My Lords, it is all rather extraordinary. It was only about an hour or two ago that the noble Lord got cross with me when I made that point. I shall look at Hansard to see what he said, but according to my memory he said, "I should make it clear to the noble Lord, Lord Carter, that it is not the intention of the Bill that the welfare of the child should be paramount". He seems to have changed his mind in the last two hours.

Lord Henley

My Lords, this is Report stage, but I hope I did not say that. I can check Hansard tomorrow and make sure that that is correct.

Lord Carter

My Lords, let us all read Hansard tomorrow. It will make some extremely interesting reading. The wording of the amendment was not intended to produce the result that the noble Lord gave as an example of the parents with the child born in March 1992. I said that the cases with which this amendment would deal were where the parents were not married, and the mother, on finding herself pregnant, wished to continue with the pregnancy, whereas the father felt he could not take that responsibility at that time. That was the intention. If we could get the wording of the amendment correct it would avoid the retrospective effect that the Act will have on these pregnancies.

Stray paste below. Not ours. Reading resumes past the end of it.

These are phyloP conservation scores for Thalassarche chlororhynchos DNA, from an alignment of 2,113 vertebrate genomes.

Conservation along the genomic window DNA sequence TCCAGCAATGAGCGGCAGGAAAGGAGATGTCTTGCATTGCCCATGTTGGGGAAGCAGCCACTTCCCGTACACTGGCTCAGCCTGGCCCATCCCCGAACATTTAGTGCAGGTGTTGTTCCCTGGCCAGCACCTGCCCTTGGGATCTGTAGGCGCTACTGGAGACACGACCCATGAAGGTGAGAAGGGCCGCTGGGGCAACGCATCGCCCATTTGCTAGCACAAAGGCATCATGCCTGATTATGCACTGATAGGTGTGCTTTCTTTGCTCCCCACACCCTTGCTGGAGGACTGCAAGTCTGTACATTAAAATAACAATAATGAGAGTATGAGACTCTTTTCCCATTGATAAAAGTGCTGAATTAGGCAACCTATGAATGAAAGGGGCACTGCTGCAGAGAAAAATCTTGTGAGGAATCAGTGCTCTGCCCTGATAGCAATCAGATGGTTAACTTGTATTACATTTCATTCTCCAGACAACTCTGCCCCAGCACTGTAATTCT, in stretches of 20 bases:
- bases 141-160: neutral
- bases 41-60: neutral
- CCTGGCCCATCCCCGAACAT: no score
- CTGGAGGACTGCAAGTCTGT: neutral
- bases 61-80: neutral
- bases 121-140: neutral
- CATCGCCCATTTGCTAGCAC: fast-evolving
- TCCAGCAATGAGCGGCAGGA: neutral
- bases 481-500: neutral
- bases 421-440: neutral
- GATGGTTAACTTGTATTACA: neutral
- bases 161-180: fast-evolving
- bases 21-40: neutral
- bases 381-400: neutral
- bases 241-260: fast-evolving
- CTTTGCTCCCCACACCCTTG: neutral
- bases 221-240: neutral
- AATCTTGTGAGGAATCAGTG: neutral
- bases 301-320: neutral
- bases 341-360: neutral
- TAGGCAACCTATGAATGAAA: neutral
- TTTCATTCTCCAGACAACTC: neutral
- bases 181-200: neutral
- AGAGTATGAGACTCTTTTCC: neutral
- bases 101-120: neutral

It seems that we cannot change the mind of the Government at this time, but I reserve the right to come back at Third Reading on this point because we have not yet had the answer that we should have in the cases I have described. I beg leave to withdraw the amendment.

Amendment, by leave, withdrawn.

[Amendments Nos. 26 and 27 not moved.]

Lord Mishcon moved Amendment No. 28: Leave out Clause 6 and insert the following new clause:

("Right of child to apply for assessment

—(1) A child, where the Secretary of State is satisfied that the child has sufficient understanding, may apply to the Secretary of State for maintenance assessment to be made with respect to him if no such application has been made by a person who is, with respect to that child, a person with care.

(2) Subsection (1) does not apply in any case where section 5 applies.

(3) Where a maintenance assessment has been made in response to an application under this section the Secretary of State may, if the person with care, the absent parent with respect to whom the assessment was made or the child concerned applies to him under this subsection, arrange for—

  1. (a) the collection of the child support maintenance payable in accordance with the assessment;
  2. (b) the enforcement of the obligation to pay child support maintenance in accordance with the assessment.

(4) Where the application under subsection (3) for the enforcement of the obligation mentioned in subsection (3) (b) authorises the Secretary of State to take steps to enforce that obligation whenever he considers it necessary to do so, the Secretary of State may act accordingly.

(5) Where a child has asked the Secretary of State to proceed under this section, the person with care of the child shall, so far as that person reasonably can—

  1. (a) give the Secretary of State such information as the Secretary of State considers necessary to enable—